# Solving $Ax=b$: Projection onto subspace with a canonical basis of largest error

The goal is to solve the linear system $$Ax = b$$, where $$A$$ is symmetric and positive definite (SPD). Consider the one-dimensional projection method given by equation (1):

$$x_{k+1} = \operatorname{argmin}_{x \in x_k + \text{span }{e_{i_k}}} || x - x^* ||_A, \quad (1)$$

where $$e_{i_k}$$ is the $$i_k$$-th canonical basis and $$x^*$$ is the actual solution. I need to use the following form of $$i_k$$: $$i_k = \operatorname{argmax}_{1 \leq i \leq n} | \langle x_k - x^*, e_i \rangle_A |, \quad (2)$$

Based on my understanding, this should mean update the equation corresponding to the largest error.

I've only dealt with simple 1-D projection of steepest descent so far so I'm not quite sure if I can simply replicate the steps. In steepest descent, the subspace would be span{$$b-Ax_k$$} instead of span{$$e_{i_k}$$} so the steps were a lot easier to understand. However, here the subspace and the choice of $$i_k$$ is confusing me a bit. I tried looking up stuff online but couldn't find anything relevant.

I would really appreciate if someone could help me understand what such a projection would mean and how I could develop an algorithm out of this idea. I would also appreciate any relevant reference materials which include algorithms/theory that deal with this specific type of projection.

Edit: After further digging, I've noticed that this is somewhat related to P5.1 from Yousef Saad's book 'Iterative Methods for Sparse Linear System' 2nd ed. Does this mean this is some additive/multiplicative type projection?

Similar to the steepest descent method, this is yet another example of a 1D projection method. The only difference is that we change a single component of $$x_k$$ to update the solution and this component is determined as that which has the largest projection of the error.

Since the error is unknown, we need to manipulate the expressions a bit to get computable expressions for the index $$i_k$$ and $$x_{k+1}$$. Computing the index $$i_k$$ is fairly easy: $$i_k = \mathop{\arg\max}_{1\leq i\leq n}|\langle x_k-x^*,e_i\rangle_A| =\mathop{\arg\max}_{1\leq i\leq n}|\langle A(x_k-x^*),e_i\rangle| =\mathop{\arg\max}_{1\leq i\leq n}|(r_k)_i|,$$ where $$r_k:=b-Ax_i=-A(x_k-x^*)$$ is the residual vector and $$(r_k)_i$$ is its $$i$$th component. It turns out, that $$i_k$$ is simply the index of the largest component of the residual $$r_k$$ in absolute value.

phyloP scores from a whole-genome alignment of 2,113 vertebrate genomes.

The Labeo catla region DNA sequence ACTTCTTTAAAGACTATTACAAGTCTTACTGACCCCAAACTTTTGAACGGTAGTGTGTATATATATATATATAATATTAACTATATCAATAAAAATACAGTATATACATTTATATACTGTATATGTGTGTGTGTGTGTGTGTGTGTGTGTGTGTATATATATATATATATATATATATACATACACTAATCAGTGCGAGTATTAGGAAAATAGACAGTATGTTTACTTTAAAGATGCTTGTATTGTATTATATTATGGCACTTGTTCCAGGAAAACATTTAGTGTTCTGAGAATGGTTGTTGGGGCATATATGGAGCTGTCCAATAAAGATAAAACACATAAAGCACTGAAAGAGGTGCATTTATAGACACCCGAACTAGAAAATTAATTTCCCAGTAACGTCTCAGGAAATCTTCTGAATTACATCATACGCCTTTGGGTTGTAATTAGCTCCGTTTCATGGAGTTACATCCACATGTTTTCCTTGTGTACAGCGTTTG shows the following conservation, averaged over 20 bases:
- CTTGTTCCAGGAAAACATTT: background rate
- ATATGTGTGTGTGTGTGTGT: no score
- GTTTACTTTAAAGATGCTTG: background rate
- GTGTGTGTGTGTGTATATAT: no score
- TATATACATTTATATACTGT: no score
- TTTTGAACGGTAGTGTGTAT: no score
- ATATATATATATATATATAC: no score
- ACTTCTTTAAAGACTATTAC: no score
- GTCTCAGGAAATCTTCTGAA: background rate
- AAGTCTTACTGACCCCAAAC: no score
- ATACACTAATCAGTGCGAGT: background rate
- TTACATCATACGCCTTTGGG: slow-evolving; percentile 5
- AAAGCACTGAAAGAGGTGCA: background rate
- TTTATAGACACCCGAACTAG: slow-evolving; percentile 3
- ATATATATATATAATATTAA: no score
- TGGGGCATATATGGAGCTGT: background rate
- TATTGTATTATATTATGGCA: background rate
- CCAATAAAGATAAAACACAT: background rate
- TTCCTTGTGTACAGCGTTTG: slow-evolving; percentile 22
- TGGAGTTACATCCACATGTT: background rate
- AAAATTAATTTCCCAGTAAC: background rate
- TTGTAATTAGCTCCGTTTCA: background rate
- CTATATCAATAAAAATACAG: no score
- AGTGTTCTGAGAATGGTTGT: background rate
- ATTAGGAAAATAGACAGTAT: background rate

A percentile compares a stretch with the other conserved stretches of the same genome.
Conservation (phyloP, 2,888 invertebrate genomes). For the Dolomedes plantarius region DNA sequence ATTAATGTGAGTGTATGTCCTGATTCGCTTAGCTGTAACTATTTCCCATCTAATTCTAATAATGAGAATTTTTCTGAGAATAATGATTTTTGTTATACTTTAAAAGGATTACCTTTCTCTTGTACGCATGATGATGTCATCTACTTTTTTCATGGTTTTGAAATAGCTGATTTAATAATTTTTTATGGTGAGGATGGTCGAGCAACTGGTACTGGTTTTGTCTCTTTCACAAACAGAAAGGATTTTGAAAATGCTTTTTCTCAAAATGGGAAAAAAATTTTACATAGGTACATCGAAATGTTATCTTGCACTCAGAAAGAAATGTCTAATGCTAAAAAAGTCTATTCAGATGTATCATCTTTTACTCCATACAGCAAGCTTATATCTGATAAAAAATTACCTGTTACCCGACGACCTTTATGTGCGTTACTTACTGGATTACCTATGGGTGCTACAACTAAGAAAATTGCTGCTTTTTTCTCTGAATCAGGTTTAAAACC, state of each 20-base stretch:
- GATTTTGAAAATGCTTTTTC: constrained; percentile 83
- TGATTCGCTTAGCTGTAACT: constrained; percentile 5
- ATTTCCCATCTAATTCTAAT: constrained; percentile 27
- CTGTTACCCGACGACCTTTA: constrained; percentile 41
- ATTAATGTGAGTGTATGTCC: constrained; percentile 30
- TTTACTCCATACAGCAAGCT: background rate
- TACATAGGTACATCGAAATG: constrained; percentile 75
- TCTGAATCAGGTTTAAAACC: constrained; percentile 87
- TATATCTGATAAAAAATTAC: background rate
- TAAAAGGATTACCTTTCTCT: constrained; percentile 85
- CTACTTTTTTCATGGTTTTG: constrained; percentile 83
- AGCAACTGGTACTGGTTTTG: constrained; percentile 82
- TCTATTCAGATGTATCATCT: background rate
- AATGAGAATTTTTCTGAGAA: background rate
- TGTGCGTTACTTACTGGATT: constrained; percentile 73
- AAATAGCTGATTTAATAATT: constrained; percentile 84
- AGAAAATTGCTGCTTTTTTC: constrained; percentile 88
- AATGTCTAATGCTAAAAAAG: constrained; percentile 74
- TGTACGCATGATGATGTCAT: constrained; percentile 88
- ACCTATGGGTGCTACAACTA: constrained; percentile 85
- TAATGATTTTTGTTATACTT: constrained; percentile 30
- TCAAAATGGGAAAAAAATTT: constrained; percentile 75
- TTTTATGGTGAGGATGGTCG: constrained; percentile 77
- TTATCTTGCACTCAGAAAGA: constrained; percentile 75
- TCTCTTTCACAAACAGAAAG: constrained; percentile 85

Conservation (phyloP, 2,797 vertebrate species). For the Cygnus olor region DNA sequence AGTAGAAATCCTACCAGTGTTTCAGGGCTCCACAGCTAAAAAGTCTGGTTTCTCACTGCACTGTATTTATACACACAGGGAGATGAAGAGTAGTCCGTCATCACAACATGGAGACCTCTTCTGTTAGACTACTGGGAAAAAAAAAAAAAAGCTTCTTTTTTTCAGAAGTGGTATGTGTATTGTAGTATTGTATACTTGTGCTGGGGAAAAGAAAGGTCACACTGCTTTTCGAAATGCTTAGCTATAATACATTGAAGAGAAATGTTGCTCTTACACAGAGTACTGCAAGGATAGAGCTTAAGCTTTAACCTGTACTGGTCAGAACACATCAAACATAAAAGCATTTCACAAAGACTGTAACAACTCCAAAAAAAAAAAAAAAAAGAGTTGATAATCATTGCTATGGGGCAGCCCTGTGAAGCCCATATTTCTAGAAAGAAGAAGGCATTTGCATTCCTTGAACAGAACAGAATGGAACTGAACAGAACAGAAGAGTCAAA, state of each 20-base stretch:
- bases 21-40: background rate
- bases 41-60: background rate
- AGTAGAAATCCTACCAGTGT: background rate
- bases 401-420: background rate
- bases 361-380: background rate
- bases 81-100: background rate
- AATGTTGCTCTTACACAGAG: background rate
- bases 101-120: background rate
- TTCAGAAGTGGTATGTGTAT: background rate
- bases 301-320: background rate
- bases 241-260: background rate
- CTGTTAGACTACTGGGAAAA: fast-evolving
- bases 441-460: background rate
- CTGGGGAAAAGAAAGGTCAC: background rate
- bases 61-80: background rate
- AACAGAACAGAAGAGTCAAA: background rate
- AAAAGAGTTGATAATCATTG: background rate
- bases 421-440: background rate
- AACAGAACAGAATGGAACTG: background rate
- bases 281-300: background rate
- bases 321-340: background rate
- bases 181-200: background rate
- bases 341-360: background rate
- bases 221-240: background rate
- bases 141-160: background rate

If $$x_{k+1}\in x_k+\mathrm{span}\{e_{i_k}\}$$, it can be written as $$x_{k+1}=x_k+\alpha_ke_{i_k},$$ where $$\alpha_k$$ is a scalar to be determined from the minimal error property (1). We have $$\begin{split} \|x_{k+1}-x^*\|_A^2&=\langle x_{k+1}-x^*,x_{k+1}-x^*\rangle_A \\&=\langle x_k+\alpha_ke_{i_k}-x^*,x_k+\alpha_ke_{i_k}-x^*\rangle_A \\&=\langle x_k-x^*,x_k-x^*\rangle_A+2\alpha_k\langle x_k-x^*,e_{i_k}\rangle_A+\alpha_k^2\langle e_{i_k},e_{i_k}\rangle_A, \end{split}$$ which is minimized for $$\alpha_k=-\frac{\langle x_k-x^*,e_{i_k}\rangle_A}{\langle e_{i_k},e_{i_k}\rangle_A} =\frac{(r_k)_{i_k}}{(A)_{i_k,i_k}}.$$

We can use the update formula for $$x_{k+1}$$ to determine the update formula for the residual as well: $$r_{k+1}=b-Ax_{k+1}=r_k-\alpha_kAe_{i_k}=r_k-\alpha_k (A)_{:,i_k}.$$

To summarize, the algorithm would go as follows: starting from some $$x_0$$, for $$k=0,1,2,...$$ until some convergence criterions is satisfied, do:

• pick the component $$i_k$$ of the residual vector $$r_k$$ largest in the magnitude,
• add $$\alpha_k=(r_k)_{i_k}/(A)_{i_k,i_k}$$ to the $$i_k$$th component of $$x_k$$ to compute $$x_{k+1}$$,
• subtract $$\alpha_k$$ multiple of the $$i_k$$ column of $$A$$ from $$r_k$$ to obtain $$r_{k+1}$$.

Note that we have $$\begin{split} \langle x_{k+1}-x^*,e_{i_k}\rangle_A &=\langle x_k+\alpha_ke_{i_k}-x^*,e_{i_k}\rangle_A \\&=\langle x_k-x^*,e_{i_k}\rangle_A+\alpha_k\langle e_{i_k},e_{i_k}\rangle_A \\&=-(r_k)_{i_k}+\alpha_k(A)_{i_k,i_k}=0. \end{split}$$ It means that (1) and (2) lead to a method such that the projection of the error of the new iteration is zero in the direction of the vector $$e_{i_k}$$.

I suppose this method is an analog of the Gauss-Seidel method with a "smarter" selection of the direction vector. This classical iterative method can be interpreted (see also the mentioned book by Saad) as a 1D projection method, which, in contrast to this method, sequentially zeroes out the $$i_k$$th component of the residual vector $$r_k$$, where $$i_k=(k\mod n)+1$$.